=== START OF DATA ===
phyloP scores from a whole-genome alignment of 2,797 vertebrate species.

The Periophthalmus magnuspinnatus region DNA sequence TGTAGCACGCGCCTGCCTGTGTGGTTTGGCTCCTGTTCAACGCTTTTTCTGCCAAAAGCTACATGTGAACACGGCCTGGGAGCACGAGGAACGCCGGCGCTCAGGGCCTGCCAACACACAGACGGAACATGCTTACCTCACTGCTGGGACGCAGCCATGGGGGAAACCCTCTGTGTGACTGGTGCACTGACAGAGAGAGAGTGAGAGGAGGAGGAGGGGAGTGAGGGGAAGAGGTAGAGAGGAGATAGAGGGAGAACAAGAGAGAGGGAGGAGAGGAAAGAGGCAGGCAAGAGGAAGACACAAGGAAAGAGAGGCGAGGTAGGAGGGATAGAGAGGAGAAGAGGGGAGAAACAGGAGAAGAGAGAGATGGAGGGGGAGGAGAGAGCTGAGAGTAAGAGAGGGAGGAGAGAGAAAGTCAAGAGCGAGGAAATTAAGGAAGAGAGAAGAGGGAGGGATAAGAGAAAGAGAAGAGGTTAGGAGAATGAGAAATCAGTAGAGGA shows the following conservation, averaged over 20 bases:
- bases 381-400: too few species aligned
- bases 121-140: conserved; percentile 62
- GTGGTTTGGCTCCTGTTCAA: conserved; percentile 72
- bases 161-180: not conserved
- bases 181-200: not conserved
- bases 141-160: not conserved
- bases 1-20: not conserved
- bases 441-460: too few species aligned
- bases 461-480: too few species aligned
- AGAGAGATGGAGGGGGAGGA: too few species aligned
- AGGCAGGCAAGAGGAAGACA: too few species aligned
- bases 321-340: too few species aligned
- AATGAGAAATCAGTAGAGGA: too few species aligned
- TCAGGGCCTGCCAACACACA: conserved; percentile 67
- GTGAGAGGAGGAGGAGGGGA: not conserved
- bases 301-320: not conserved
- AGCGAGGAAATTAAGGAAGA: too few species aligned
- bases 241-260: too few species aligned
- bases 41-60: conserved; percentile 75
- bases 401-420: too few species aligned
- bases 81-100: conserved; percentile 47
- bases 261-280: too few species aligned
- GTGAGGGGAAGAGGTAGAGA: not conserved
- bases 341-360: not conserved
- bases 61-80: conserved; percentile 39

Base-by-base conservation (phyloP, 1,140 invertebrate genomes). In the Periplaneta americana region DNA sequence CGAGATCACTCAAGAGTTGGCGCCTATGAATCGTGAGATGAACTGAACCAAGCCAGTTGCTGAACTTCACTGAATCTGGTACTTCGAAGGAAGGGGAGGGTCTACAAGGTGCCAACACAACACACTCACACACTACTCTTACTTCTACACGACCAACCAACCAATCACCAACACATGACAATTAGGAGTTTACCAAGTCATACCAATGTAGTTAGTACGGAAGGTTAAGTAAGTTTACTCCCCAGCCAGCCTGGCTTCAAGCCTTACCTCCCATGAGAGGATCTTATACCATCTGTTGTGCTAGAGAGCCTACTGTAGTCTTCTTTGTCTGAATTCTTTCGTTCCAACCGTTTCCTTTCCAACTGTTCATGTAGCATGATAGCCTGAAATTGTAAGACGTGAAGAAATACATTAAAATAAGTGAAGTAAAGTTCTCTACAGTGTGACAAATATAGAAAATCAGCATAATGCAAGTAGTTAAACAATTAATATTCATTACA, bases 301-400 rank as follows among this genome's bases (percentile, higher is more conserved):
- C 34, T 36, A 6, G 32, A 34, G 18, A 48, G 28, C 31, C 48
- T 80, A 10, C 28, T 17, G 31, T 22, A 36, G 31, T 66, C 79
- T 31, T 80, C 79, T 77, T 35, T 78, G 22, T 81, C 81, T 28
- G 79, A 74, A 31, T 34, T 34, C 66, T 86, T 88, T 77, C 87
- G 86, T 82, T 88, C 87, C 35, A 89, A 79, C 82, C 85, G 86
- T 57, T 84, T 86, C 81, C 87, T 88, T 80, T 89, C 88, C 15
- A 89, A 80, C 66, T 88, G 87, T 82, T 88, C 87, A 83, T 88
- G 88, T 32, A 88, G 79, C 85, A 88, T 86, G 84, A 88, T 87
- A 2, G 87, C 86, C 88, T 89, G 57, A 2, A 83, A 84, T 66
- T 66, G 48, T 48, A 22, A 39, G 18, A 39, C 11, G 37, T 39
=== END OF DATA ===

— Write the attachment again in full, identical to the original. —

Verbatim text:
phyloP scores from a whole-genome alignment of 2,797 vertebrate species.

The Periophthalmus magnuspinnatus region DNA sequence TGTAGCACGCGCCTGCCTGTGTGGTTTGGCTCCTGTTCAACGCTTTTTCTGCCAAAAGCTACATGTGAACACGGCCTGGGAGCACGAGGAACGCCGGCGCTCAGGGCCTGCCAACACACAGACGGAACATGCTTACCTCACTGCTGGGACGCAGCCATGGGGGAAACCCTCTGTGTGACTGGTGCACTGACAGAGAGAGAGTGAGAGGAGGAGGAGGGGAGTGAGGGGAAGAGGTAGAGAGGAGATAGAGGGAGAACAAGAGAGAGGGAGGAGAGGAAAGAGGCAGGCAAGAGGAAGACACAAGGAAAGAGAGGCGAGGTAGGAGGGATAGAGAGGAGAAGAGGGGAGAAACAGGAGAAGAGAGAGATGGAGGGGGAGGAGAGAGCTGAGAGTAAGAGAGGGAGGAGAGAGAAAGTCAAGAGCGAGGAAATTAAGGAAGAGAGAAGAGGGAGGGATAAGAGAAAGAGAAGAGGTTAGGAGAATGAGAAATCAGTAGAGGA shows the following conservation, averaged over 20 bases:
- bases 381-400: too few species aligned
- bases 121-140: conserved; percentile 62
- GTGGTTTGGCTCCTGTTCAA: conserved; percentile 72
- bases 161-180: not conserved
- bases 181-200: not conserved
- bases 141-160: not conserved
- bases 1-20: not conserved
- bases 441-460: too few species aligned
- bases 461-480: too few species aligned
- AGAGAGATGGAGGGGGAGGA: too few species aligned
- AGGCAGGCAAGAGGAAGACA: too few species aligned
- bases 321-340: too few species aligned
- AATGAGAAATCAGTAGAGGA: too few species aligned
- TCAGGGCCTGCCAACACACA: conserved; percentile 67
- GTGAGAGGAGGAGGAGGGGA: not conserved
- bases 301-320: not conserved
- AGCGAGGAAATTAAGGAAGA: too few species aligned
- bases 241-260: too few species aligned
- bases 41-60: conserved; percentile 75
- bases 401-420: too few species aligned
- bases 81-100: conserved; percentile 47
- bases 261-280: too few species aligned
- GTGAGGGGAAGAGGTAGAGA: not conserved
- bases 341-360: not conserved
- bases 61-80: conserved; percentile 39

Base-by-base conservation (phyloP, 1,140 invertebrate genomes). In the Periplaneta americana region DNA sequence CGAGATCACTCAAGAGTTGGCGCCTATGAATCGTGAGATGAACTGAACCAAGCCAGTTGCTGAACTTCACTGAATCTGGTACTTCGAAGGAAGGGGAGGGTCTACAAGGTGCCAACACAACACACTCACACACTACTCTTACTTCTACACGACCAACCAACCAATCACCAACACATGACAATTAGGAGTTTACCAAGTCATACCAATGTAGTTAGTACGGAAGGTTAAGTAAGTTTACTCCCCAGCCAGCCTGGCTTCAAGCCTTACCTCCCATGAGAGGATCTTATACCATCTGTTGTGCTAGAGAGCCTACTGTAGTCTTCTTTGTCTGAATTCTTTCGTTCCAACCGTTTCCTTTCCAACTGTTCATGTAGCATGATAGCCTGAAATTGTAAGACGTGAAGAAATACATTAAAATAAGTGAAGTAAAGTTCTCTACAGTGTGACAAATATAGAAAATCAGCATAATGCAAGTAGTTAAACAATTAATATTCATTACA, bases 301-400 rank as follows among this genome's bases (percentile, higher is more conserved):
- C 34, T 36, A 6, G 32, A 34, G 18, A 48, G 28, C 31, C 48
- T 80, A 10, C 28, T 17, G 31, T 22, A 36, G 31, T 66, C 79
- T 31, T 80, C 79, T 77, T 35, T 78, G 22, T 81, C 81, T 28
- G 79, A 74, A 31, T 34, T 34, C 66, T 86, T 88, T 77, C 87
- G 86, T 82, T 88, C 87, C 35, A 89, A 79, C 82, C 85, G 86
- T 57, T 84, T 86, C 81, C 87, T 88, T 80, T 89, C 88, C 15
- A 89, A 80, C 66, T 88, G 87, T 82, T 88, C 87, A 83, T 88
- G 88, T 32, A 88, G 79, C 85, A 88, T 86, G 84, A 88, T 87
- A 2, G 87, C 86, C 88, T 89, G 57, A 2, A 83, A 84, T 66
- T 66, G 48, T 48, A 22, A 39, G 18, A 39, C 11, G 37, T 39